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The Balsam Poplar

Balsam Poplar (Populus balsamifera) is a softwood tree (commonly referred to as a Cottonwood) found primarily from the northern part of British Columbia to the eastern part of the Rocky Mountains. Rare occurrences are also reported on the Queen Charlotte Islands and northern outer coast of Vancouver Island. The sapwood is a whitish color with the heartwood being slightly darker with a grayish-brown cast.


Cross Section


Radial Section


Tangential Section

An ointment, called Balm of Gilead, was once made from the winter buds of the balsam poplar tree and was widely used to relieve congestion. The buds contain a waxy resin with disinfectant properties and this resin is still used in many modern (now termed "organic") natural health ointments. Bees collect the resin and use it to seal the hive from intruders, such as mice and other insects, which might have detrimental effects on the hive. Balsam Poplar is used for high-grade book and magazine paper, as veneer for the manufacture of plywood for furniture, and in musical instruments and fruit containers (such as berry boxes). The lumber is also useful for pallets, crates and boxes, and is often used to build concealed parts in furniture manufacturing.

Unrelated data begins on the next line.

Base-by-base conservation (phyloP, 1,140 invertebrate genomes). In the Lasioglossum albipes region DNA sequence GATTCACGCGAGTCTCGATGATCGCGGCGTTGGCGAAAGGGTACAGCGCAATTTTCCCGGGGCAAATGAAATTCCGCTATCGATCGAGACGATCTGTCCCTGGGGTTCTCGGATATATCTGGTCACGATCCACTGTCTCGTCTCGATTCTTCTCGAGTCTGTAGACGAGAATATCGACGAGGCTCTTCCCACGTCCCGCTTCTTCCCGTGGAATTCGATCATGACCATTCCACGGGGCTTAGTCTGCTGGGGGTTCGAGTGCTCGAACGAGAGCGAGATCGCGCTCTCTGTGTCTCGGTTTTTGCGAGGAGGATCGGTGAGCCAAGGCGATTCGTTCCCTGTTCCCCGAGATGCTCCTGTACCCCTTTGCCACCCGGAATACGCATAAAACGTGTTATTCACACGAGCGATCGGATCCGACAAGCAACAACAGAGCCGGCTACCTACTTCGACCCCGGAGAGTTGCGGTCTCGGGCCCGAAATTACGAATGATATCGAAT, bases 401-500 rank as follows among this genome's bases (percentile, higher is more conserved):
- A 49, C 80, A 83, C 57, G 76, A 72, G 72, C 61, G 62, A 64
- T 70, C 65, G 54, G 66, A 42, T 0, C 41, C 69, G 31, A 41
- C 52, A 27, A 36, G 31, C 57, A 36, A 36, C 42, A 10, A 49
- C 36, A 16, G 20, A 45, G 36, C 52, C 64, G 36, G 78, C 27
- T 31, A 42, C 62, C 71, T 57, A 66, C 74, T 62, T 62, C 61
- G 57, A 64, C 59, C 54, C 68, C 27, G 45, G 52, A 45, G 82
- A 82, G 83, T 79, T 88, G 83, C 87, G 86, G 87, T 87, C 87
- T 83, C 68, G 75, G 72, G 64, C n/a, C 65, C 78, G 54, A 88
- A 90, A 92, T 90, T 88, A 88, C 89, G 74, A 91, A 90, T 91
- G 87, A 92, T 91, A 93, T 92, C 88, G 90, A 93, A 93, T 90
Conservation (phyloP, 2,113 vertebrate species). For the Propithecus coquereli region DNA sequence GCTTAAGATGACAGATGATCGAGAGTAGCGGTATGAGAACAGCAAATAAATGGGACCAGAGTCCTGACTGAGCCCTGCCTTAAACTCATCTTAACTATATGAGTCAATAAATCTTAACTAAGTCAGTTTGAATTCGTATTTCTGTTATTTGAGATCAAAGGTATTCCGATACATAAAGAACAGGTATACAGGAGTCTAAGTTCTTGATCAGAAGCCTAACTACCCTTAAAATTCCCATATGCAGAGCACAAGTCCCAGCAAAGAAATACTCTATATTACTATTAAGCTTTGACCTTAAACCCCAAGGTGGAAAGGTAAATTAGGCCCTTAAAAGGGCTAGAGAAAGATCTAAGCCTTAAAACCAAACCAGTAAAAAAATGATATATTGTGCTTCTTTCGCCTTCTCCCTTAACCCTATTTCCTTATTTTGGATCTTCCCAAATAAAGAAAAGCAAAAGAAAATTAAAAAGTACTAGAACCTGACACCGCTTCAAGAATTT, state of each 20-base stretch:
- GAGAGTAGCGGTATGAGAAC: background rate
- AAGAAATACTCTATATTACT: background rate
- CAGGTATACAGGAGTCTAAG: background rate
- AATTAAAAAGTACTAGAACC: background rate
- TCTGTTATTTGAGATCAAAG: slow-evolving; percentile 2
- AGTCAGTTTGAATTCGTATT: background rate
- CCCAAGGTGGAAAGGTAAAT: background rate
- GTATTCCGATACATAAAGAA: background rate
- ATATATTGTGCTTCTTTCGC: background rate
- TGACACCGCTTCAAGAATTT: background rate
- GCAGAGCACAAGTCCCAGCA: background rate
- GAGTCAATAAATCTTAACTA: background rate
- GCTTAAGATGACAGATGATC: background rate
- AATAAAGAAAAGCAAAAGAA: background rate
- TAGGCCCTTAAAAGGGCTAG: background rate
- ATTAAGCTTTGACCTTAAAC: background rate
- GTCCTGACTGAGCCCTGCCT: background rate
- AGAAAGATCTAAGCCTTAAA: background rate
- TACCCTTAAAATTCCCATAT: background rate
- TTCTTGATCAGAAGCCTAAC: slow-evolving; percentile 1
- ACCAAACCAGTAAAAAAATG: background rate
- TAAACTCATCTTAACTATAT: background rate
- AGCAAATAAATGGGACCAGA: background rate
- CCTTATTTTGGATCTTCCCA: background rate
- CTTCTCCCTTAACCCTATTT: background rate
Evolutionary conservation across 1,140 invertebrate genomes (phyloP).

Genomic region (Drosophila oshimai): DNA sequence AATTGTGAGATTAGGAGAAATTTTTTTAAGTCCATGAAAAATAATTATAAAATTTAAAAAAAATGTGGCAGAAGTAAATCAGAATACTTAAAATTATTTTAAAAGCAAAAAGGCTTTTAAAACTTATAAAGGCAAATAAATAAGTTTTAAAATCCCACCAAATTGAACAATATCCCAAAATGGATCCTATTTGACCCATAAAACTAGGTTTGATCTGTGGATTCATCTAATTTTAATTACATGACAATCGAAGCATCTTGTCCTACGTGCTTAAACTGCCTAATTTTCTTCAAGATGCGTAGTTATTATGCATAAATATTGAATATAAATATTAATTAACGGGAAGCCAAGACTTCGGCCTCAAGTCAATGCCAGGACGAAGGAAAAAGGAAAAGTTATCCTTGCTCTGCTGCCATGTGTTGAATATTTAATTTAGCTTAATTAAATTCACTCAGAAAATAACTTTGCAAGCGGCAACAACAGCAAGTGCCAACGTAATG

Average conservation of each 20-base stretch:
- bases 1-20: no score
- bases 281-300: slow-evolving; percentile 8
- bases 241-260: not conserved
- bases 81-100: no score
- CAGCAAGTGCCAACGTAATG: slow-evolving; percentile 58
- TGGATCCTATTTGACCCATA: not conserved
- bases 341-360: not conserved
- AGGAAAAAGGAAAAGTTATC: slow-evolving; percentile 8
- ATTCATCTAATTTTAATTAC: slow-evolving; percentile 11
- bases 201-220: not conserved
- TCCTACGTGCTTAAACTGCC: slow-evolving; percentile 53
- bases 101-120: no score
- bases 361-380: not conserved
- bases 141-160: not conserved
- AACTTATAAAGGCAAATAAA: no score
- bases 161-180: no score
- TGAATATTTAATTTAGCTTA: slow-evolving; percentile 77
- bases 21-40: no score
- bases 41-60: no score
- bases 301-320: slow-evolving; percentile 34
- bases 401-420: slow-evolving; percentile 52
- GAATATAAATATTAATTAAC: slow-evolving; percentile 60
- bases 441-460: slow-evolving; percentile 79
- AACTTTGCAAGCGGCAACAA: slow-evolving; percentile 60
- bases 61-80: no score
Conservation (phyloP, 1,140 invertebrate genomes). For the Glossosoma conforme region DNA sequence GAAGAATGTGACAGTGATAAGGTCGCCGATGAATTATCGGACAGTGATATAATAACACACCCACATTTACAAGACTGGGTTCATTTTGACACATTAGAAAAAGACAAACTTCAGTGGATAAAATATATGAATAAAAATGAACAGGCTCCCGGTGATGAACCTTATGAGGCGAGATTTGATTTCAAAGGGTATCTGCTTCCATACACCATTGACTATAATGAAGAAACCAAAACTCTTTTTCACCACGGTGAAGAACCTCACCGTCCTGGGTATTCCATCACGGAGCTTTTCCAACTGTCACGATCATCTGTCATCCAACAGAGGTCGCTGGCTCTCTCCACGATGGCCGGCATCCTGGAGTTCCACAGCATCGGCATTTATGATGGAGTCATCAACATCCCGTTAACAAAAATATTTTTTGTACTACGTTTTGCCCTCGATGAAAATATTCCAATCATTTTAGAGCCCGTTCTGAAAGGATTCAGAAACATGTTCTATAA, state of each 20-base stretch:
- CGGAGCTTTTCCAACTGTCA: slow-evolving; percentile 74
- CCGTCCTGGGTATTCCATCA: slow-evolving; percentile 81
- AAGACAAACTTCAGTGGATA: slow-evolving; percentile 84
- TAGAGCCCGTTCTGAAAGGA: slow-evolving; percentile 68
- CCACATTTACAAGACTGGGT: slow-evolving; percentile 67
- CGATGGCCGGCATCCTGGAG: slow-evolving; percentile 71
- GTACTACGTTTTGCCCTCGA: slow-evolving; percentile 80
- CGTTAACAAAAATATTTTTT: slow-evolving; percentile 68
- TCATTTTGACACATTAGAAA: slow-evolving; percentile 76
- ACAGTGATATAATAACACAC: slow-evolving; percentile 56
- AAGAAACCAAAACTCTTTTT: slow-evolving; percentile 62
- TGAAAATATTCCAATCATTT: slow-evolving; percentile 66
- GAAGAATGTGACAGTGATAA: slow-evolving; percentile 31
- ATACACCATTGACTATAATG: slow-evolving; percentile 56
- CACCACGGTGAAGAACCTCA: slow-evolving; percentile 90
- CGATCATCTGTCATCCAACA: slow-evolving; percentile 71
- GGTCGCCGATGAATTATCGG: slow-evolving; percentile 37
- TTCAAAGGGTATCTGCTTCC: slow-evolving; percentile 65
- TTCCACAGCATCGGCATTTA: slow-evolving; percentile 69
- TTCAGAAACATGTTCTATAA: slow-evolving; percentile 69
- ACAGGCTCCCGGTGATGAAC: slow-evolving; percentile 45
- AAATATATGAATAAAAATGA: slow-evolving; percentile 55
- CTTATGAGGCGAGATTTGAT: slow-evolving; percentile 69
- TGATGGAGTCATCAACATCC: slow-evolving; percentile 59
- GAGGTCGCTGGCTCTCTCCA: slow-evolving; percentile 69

Microscope examination of stained (iron-alum hematoxylin and safranin; see above) thin sections made from balsam poplar wood reveals widely diverse vessels (both large and small) with simple perforation plates and inter-vessel pits being orbicular to oval or angular. The parenchyma is marginal, forming a narrow, continuous and uninterrupted line. Libriform fibers are coarse (sometimes very coarse) with thin to medium-sized walls. The rays are unstoried, uniseriate, and homocellular. Bordered and simple pits leading to vessels are confined to the marginal cells, but occur in occasional rows along the body of the rays.

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